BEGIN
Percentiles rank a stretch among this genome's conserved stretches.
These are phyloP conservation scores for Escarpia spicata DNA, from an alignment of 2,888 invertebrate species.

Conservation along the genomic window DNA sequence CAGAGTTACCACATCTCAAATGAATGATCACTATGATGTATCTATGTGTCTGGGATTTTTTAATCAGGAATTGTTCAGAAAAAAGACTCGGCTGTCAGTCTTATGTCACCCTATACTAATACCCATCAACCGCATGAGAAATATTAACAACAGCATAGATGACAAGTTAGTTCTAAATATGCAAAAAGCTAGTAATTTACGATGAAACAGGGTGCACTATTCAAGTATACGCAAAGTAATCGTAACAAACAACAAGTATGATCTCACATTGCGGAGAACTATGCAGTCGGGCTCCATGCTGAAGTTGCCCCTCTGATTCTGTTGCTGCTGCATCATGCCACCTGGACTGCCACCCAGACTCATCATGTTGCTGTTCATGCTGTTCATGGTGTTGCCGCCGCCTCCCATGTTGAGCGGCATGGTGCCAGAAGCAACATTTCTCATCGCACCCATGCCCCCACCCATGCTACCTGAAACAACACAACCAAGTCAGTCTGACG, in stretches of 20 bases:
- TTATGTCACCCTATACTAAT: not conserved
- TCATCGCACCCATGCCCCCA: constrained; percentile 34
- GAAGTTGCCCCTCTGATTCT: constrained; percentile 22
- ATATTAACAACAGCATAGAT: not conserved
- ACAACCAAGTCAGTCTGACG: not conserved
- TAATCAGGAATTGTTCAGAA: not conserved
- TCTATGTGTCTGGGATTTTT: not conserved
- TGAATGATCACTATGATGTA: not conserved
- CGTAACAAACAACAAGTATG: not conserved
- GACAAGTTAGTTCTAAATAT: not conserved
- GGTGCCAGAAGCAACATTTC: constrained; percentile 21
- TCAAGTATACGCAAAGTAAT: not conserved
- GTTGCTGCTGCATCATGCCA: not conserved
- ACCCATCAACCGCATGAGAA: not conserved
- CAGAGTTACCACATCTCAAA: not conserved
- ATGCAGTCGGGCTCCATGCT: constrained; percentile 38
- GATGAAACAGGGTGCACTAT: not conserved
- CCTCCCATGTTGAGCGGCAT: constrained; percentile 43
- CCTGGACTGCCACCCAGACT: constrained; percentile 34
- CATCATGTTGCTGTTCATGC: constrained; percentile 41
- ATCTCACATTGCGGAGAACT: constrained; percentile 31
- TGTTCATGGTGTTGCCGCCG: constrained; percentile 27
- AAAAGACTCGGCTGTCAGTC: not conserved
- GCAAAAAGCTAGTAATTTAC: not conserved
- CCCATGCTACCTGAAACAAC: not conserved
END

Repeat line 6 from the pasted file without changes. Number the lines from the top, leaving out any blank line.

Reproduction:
- GAAGTTGCCCCTCTGATTCT: constrained; percentile 22